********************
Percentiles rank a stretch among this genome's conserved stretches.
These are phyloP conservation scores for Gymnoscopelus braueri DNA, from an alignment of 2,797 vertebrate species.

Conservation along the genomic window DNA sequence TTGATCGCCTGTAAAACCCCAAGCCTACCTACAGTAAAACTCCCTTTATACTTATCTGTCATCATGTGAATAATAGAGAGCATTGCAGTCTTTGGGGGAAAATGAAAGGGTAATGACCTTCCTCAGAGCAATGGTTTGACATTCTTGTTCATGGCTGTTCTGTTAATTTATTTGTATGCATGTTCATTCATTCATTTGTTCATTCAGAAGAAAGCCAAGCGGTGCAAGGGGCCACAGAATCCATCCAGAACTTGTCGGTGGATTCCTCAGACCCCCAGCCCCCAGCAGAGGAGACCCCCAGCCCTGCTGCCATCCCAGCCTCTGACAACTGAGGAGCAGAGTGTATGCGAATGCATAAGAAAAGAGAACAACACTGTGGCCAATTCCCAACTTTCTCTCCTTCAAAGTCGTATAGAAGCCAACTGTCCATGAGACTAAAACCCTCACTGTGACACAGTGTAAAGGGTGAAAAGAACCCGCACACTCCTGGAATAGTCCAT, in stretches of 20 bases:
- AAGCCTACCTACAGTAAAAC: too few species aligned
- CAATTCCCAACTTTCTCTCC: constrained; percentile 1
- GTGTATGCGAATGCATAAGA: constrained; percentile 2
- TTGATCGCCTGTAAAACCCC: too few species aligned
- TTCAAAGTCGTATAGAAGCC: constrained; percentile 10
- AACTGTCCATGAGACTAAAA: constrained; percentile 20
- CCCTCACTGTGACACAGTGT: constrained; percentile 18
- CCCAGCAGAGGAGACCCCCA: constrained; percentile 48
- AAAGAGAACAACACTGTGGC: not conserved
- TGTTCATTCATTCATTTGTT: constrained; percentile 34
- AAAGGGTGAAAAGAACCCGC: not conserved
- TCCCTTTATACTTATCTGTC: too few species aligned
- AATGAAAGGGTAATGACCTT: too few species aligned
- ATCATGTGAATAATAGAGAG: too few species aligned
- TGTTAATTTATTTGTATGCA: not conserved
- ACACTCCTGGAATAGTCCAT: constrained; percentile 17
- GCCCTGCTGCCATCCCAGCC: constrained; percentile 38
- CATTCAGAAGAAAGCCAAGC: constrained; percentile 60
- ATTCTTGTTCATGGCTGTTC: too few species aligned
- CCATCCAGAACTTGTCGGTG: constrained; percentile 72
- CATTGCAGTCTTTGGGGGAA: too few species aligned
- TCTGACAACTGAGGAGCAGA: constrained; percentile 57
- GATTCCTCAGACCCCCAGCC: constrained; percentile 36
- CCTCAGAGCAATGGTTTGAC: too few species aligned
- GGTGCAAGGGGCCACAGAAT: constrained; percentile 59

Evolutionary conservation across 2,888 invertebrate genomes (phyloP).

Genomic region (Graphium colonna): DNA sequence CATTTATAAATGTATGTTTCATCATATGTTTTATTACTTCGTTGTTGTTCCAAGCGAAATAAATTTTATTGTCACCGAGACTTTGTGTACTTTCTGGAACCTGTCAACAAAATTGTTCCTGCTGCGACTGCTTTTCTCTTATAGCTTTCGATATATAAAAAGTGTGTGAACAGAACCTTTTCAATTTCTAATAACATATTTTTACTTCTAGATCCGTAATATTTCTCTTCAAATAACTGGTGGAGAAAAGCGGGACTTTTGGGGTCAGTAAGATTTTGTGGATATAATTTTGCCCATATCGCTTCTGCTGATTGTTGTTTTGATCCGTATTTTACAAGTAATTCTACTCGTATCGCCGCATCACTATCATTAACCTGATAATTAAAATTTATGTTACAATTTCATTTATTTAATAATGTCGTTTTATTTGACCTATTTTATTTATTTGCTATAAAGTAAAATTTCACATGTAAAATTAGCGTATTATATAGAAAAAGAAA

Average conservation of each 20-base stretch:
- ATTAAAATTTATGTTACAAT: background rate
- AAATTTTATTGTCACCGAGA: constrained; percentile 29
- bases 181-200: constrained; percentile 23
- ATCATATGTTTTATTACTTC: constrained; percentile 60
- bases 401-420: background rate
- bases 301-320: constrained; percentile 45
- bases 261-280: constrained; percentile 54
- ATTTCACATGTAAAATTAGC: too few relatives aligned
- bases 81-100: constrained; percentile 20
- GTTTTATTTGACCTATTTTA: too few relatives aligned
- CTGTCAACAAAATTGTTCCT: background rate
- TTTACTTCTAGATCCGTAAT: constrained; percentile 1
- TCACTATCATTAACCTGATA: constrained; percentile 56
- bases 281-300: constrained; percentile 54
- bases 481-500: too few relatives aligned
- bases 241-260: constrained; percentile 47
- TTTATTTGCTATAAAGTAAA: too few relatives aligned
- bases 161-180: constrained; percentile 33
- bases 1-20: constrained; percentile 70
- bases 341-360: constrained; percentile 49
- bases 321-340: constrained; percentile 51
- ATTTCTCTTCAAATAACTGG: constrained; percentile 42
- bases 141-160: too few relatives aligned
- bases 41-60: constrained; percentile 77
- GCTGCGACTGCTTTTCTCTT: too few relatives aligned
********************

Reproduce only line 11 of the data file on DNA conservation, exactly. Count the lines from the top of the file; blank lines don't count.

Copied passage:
- CCCAGCAGAGGAGACCCCCA: constrained; percentile 48